How do you cope with your mileage now.
Come August, frequent-flier programs as we have long known them will come to an end. That’s when American Airlines will join the other “legacy” carriers—United and Delta—and begin awarding miles based not on how far passengers have flown but on how much they’ve spent for their tickets.
The “winners” will clearly be folks who pay full fare; they’ll earn more points for a trip than the budget-minded travelers who shop for the best prices.
Take, for example, a round trip from New York to Atlanta, a total distance of about 1,500 miles. Passengers who paid $218 for a budget fare on Delta earned between 20% and 43% fewer miles under the new, cost-based points system, according to calculations by IdeaWorksCompany. Passengers who paid $751 for a coach seat on the same round trip earned between 97% and 176% more under the new system.
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That’s not the only bit of turbulence in the free-ticket game. The other problem is that load factors—the percentage of a plane’s seats that are full on any given flight—are about as high as they can be. That means there’s a lot more competition for buy-with-miles seats than ever before.
“The odds are stacked against the consumer now who only flies once a year,” said George Hobica, president of Airfarewatchdog.com. “There are fewer seats available, especially at the lower award levels.”
That doesn’t mean you have to give up on your dream of a free ticket entirely. But it definitely calls for a more strategic approach these days.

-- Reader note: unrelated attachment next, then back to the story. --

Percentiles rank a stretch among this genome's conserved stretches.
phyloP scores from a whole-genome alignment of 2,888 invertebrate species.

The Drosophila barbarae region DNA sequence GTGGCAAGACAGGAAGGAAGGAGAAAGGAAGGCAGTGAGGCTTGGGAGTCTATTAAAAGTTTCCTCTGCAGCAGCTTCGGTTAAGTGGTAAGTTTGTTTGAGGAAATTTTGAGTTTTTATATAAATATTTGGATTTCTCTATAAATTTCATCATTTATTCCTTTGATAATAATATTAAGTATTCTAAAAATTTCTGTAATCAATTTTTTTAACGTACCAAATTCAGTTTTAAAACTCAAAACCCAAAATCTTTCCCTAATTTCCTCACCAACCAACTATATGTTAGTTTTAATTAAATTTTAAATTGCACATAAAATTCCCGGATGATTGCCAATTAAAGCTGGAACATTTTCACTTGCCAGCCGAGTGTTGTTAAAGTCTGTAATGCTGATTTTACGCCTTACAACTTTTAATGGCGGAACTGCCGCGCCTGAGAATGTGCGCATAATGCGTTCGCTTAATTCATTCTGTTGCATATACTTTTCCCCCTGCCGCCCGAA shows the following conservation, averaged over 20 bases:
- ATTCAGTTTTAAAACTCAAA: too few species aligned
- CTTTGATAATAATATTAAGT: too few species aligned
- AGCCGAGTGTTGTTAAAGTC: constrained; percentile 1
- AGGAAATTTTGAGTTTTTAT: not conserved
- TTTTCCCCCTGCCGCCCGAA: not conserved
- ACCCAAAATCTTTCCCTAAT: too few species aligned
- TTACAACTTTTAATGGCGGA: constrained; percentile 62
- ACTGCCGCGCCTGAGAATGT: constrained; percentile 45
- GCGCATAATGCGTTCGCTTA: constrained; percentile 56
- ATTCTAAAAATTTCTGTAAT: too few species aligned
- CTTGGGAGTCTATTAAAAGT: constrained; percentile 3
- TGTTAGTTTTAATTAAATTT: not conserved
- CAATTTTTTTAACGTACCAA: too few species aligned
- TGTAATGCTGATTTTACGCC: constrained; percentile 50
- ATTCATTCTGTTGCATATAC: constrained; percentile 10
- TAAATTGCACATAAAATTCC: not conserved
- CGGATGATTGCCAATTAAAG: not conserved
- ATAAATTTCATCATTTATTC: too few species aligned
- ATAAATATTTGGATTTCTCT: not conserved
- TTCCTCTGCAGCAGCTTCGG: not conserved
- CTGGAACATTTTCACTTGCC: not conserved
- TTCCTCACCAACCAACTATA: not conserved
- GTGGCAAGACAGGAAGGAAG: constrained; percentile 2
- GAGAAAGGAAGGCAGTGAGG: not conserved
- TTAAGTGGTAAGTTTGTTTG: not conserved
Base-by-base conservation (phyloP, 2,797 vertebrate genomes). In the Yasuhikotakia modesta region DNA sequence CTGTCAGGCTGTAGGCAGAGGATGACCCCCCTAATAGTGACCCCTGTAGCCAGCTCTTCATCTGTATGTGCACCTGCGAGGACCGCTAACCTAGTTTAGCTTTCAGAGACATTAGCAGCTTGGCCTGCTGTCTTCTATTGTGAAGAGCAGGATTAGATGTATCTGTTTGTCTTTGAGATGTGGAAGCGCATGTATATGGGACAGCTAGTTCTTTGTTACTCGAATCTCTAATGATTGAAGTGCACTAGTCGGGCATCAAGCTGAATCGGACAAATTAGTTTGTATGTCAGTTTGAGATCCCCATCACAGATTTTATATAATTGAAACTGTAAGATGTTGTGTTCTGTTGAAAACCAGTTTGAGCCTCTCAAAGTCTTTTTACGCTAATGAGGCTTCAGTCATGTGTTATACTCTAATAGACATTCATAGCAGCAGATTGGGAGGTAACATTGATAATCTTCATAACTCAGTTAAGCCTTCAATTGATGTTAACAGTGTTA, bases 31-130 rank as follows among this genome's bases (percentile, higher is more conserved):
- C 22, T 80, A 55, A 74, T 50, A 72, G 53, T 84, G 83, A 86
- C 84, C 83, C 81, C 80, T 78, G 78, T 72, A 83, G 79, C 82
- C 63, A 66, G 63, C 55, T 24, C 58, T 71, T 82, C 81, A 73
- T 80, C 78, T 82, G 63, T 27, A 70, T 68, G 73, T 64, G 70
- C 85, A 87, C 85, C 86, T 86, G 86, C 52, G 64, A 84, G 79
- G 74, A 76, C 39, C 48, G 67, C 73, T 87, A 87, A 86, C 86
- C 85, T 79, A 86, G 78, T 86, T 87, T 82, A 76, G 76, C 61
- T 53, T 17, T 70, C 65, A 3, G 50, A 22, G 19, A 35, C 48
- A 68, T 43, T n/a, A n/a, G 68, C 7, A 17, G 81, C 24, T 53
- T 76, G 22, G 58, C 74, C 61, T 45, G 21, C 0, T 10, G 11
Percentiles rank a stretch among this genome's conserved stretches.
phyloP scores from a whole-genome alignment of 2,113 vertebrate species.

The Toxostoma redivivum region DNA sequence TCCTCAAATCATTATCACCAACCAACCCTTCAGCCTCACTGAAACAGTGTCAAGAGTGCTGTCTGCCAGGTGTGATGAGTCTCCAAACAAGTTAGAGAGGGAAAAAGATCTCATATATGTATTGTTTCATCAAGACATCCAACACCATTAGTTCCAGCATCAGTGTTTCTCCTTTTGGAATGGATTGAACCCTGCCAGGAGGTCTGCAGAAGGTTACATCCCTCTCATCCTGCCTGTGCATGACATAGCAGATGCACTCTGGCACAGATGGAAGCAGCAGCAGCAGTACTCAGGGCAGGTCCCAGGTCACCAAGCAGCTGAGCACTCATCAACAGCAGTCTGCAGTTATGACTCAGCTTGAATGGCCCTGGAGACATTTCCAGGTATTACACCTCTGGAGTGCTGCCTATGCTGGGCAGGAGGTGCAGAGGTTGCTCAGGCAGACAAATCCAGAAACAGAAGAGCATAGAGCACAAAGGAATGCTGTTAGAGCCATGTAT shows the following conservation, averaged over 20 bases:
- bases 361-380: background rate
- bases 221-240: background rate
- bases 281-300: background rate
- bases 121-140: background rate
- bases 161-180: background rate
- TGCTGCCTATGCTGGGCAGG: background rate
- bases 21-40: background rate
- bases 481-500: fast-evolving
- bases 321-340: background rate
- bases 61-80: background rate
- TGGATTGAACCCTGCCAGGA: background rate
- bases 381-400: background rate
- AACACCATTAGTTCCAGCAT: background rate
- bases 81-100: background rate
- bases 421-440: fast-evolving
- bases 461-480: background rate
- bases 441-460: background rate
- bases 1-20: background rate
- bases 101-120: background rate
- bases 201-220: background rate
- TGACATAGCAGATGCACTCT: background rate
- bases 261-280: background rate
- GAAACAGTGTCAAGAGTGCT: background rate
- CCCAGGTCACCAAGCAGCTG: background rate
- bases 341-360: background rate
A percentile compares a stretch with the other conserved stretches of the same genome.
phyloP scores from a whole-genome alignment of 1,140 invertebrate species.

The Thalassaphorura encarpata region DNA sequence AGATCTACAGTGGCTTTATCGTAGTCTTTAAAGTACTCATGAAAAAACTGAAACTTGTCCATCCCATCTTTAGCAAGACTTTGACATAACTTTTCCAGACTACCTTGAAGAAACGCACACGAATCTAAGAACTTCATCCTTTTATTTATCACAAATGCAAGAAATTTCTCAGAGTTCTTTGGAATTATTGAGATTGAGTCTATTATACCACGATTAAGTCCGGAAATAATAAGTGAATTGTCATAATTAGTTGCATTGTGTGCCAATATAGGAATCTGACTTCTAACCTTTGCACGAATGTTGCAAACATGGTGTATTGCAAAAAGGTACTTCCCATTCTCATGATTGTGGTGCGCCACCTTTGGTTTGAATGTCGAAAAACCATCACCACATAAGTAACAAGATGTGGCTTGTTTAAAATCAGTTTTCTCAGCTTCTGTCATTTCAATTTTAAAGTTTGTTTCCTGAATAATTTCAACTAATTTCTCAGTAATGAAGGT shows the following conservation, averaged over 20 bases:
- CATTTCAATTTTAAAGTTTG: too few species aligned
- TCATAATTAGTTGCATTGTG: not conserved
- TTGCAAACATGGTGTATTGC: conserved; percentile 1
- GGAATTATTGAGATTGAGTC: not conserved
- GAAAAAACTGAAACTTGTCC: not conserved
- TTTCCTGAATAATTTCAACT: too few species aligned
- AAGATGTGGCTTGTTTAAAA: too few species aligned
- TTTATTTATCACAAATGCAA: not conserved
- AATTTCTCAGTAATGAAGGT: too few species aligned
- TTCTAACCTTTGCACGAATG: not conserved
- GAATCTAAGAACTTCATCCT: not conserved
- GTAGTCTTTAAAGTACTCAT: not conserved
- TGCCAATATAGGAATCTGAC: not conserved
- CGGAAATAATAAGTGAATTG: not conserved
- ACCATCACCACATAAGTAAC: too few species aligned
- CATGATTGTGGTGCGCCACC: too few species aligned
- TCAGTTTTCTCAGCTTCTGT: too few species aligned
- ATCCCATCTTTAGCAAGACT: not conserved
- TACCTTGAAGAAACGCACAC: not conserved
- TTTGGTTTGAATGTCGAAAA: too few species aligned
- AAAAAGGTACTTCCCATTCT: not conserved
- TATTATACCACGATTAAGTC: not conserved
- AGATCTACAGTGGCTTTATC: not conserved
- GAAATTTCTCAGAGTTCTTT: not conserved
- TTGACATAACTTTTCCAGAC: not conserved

The experts advise thinking of miles as currency. You’ll get more bang for your buck (mile) if you use your points to snag a free seat on the most expensive routes. “The sweet spot is international premium business class,” said Mike Choi, co-founder at IFlyWithMiles.com.
Redeeming points for an upgrade isn’t as good a deal for you. “Generally, you’ll get a better per-mile value with award flights as opposed to upgrade redemptions, since airlines tend to offer higher prices for the latter,” said Brian Kelly, who blogs at ThePointsGuy.com, Plus, he pointed out, you generally have to buy a pricey full-fare ticket in order to be eligible to use miles for an upgrade, which kind of defeats the purpose.
Another trick: be selective about where you claim your miles. Alaska Airlines still uses the old-fashioned, distance-flown points system, but it also partners with Delta and American. So you can book your ticket on Delta or American, Choi said, but input your Alaska frequent flyer program member number.